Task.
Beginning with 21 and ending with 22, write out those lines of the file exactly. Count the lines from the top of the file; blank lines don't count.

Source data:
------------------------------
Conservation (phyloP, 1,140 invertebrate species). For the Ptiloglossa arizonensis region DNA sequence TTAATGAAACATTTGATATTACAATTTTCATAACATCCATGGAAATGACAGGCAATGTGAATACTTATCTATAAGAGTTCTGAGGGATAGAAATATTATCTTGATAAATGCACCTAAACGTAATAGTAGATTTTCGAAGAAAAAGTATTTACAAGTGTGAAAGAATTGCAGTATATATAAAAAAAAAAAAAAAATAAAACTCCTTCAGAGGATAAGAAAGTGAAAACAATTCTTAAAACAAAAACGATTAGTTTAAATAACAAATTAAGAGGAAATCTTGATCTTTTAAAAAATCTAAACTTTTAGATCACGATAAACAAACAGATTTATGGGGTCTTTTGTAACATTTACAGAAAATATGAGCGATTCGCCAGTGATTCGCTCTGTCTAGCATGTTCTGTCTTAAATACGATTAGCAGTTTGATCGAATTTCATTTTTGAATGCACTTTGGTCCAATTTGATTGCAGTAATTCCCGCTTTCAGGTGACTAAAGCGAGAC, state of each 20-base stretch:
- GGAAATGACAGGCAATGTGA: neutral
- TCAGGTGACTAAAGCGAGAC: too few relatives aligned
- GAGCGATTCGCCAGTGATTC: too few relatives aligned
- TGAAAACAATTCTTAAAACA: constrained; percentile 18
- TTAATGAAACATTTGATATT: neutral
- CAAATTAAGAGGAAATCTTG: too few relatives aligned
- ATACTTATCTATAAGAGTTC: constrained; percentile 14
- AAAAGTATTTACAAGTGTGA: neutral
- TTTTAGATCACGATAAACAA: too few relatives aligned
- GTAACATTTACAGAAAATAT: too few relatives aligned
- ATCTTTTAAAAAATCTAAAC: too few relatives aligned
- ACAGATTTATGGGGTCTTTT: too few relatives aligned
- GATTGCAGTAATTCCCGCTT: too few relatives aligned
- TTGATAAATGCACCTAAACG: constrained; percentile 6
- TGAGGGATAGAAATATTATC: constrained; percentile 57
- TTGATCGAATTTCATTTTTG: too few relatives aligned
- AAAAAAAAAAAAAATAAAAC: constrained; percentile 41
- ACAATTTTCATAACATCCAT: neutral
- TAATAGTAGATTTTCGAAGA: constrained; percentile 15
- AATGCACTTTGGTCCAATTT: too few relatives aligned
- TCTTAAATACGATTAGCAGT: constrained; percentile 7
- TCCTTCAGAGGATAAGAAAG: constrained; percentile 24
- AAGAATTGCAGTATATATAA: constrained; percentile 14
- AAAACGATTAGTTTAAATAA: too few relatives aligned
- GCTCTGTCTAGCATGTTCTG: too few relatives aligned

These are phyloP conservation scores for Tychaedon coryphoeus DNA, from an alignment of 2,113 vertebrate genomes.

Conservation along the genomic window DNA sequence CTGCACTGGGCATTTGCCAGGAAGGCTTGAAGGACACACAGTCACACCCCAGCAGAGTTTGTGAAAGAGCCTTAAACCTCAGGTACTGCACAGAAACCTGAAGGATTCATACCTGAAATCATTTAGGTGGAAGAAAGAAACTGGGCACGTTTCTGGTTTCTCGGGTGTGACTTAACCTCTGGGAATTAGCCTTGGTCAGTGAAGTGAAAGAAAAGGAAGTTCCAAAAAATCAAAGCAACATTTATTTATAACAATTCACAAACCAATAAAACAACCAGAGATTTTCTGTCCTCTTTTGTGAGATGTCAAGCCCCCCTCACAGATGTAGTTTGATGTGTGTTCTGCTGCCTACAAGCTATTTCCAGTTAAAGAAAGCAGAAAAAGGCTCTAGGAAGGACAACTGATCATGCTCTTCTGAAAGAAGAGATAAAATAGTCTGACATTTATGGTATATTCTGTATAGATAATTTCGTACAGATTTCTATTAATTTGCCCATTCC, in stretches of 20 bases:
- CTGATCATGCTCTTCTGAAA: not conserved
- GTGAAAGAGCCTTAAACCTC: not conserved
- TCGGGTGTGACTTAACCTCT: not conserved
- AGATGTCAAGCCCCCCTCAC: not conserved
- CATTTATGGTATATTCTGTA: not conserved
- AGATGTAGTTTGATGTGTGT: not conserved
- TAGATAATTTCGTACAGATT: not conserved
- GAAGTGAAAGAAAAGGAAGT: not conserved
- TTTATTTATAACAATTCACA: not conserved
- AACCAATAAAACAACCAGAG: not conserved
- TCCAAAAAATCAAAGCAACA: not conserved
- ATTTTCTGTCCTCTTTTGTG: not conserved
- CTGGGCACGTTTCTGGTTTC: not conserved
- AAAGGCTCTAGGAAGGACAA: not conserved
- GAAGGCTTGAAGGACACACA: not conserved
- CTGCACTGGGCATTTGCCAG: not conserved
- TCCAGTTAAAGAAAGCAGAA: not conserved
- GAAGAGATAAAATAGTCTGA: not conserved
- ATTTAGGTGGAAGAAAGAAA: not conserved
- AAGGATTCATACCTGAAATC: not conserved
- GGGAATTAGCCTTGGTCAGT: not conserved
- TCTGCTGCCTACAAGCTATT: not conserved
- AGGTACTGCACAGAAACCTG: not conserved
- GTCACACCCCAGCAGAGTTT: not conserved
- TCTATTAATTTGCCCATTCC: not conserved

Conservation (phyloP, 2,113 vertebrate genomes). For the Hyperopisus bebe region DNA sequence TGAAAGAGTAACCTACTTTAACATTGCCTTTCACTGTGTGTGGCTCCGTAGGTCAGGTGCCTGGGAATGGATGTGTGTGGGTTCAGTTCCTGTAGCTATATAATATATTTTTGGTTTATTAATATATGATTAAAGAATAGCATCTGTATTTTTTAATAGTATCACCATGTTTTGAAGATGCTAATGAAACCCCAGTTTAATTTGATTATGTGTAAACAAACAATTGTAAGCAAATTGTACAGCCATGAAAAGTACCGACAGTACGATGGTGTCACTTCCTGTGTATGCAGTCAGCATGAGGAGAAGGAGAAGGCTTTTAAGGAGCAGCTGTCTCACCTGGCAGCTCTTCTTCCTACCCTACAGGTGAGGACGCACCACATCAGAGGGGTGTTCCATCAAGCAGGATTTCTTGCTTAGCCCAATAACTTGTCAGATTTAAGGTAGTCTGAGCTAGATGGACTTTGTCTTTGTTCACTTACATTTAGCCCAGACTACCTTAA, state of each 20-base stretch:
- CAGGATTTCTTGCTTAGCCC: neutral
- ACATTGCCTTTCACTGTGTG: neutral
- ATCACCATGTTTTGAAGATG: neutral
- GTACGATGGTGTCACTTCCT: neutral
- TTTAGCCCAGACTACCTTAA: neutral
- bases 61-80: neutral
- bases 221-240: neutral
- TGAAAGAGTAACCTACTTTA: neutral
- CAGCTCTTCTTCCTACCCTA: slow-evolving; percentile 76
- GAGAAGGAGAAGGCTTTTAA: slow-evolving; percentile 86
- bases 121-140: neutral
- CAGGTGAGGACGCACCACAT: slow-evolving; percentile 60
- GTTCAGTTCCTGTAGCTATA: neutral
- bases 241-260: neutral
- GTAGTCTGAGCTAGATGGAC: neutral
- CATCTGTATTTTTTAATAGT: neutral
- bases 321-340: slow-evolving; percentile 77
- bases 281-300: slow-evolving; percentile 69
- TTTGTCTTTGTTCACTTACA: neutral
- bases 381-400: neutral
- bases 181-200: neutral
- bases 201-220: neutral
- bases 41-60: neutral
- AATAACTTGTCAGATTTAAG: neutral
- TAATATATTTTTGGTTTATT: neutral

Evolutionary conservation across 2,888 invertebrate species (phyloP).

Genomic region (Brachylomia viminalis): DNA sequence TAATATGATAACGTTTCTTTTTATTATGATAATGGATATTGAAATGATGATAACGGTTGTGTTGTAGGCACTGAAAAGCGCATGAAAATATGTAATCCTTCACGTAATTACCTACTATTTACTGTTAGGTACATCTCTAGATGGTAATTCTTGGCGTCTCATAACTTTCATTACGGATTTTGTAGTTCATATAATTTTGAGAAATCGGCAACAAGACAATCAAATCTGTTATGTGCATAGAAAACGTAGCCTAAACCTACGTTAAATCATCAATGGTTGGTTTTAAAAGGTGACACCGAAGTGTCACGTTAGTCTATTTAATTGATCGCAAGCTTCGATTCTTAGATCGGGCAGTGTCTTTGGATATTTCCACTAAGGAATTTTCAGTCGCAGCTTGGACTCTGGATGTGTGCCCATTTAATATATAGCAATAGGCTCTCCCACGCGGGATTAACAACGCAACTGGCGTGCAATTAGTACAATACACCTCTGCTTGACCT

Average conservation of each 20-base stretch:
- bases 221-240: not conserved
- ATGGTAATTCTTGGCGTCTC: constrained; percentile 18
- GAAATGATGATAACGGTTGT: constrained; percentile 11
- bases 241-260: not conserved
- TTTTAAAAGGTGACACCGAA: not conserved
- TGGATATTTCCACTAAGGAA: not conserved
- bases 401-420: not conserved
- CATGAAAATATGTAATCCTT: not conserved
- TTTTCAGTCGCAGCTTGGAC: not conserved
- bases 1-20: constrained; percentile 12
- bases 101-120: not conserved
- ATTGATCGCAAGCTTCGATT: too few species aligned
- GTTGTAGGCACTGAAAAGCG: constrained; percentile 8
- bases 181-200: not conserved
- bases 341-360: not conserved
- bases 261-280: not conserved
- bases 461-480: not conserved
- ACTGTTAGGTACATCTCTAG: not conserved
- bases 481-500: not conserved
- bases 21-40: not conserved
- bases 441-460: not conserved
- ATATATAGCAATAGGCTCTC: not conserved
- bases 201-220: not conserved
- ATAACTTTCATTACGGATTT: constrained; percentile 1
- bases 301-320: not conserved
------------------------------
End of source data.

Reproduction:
- AATGCACTTTGGTCCAATTT: too few relatives aligned
- TCTTAAATACGATTAGCAGT: constrained; percentile 7